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Discussion Starter #1
Just read David Pogue's HDTV 1080p vs 720p New York Time column and he referred to the high quality and good dollar value of rear projection TVs, especially the newer models with LED bulbs that don't have to be replaced.


Total newbie here but could you recommend some under 40" sets with LED that fit this description (is rear projection the same as DLP)? Thanks
 

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There are no under 40" LED DLPs...yes in this case rear projection is DLP...if I am wrong I'm sure someone will correct me...can you link to the specific article you read?
 

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LED is the light source, DLP is how the light is manipulated.


Rear-projection can use DLP chips (those "millions of mirrors" that the ads talk about), but micro-display chips can also be LCD (liquid crystal display) or LCoS (liquid crystal on silicone, similar to LCD). In addition some older RP sets use CRT technology (three small cathode-ray tubes).


However, Jessie31 is right that all the currently marketed LED sets use the DLP chip. For a number of technical reasons, DLP and LED are a good fit, but by no means the only possible combination.


The smallest LED RP sets currently sold are 50 inches. I doubt we'll see anything smaller, since flat-panel sets seem to have a lock on these smaller sizes.


But I'm glad to see not all the journalists have fallen for this "end of RP" hype.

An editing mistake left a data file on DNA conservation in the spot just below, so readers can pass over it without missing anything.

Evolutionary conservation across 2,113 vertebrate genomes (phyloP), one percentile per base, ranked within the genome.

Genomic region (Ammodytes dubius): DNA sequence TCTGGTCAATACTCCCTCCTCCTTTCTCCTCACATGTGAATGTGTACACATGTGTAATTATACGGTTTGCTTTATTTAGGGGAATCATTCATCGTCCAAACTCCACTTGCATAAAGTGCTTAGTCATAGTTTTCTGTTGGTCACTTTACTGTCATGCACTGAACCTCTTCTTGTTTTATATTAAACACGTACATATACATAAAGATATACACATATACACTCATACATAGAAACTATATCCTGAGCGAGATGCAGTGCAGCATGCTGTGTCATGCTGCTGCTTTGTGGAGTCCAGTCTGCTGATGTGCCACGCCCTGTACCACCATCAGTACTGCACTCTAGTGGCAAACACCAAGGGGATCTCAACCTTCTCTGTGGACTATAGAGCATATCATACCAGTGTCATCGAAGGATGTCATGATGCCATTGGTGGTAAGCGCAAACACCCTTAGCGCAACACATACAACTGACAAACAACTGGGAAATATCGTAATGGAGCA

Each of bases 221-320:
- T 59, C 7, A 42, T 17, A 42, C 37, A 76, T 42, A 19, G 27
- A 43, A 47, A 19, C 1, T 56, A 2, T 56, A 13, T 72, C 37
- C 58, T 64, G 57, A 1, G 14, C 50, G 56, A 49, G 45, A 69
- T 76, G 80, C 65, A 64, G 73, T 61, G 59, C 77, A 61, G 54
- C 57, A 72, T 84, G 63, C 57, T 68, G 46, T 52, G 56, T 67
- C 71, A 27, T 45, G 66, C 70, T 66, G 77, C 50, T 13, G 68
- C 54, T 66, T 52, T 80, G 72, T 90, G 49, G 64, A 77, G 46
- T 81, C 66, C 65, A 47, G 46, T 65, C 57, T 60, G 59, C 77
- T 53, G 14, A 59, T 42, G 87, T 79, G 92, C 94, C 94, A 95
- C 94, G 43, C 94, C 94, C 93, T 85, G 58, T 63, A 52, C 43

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Discussion Starter #5
Thanks for the background info. I pasted the link but you may need to sign up for the Times to see it.


Anyway can you guys recommend a couple of mainstream brands 50" DLP sets with the new LED technology. How's the pricing compared to an LCD or plasma? Thanks again.
 

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Samsung 87 series is the 2007 model which is currently available, and to my knowledge, the only maker of LED based RPTV at this time. Pricing is much cheaper than LCD or Plasma for the same size TV.
 

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I didn't read the article but I just wanted to chime in as a happy owner of a 50" Sony Grand Wega RPTV. RPTVs seem to be getting pushed to the sidelines despite the fact that they can put out a great picture, are a great value, offer decently low power consumption, and sometimes are even lighter than a flat panel at a given size. Oh, and did I neglect to mention that they are an exceptional $ value? While 65" LCD flat panels are $5000 and up you can find this size and smaller for $2000-$3000 in an RPTV.


I will be looking for a slightly larger TV in 4-5 years with 1080p and a 55"-57" screen size. IF RPTVS are still around with a quality product like the SOny A3000s then I will certainly give strong consideration to a RPTV.


Maybe there will be $2000-$3000 laser RPTVs at this time with excellent performance.
 
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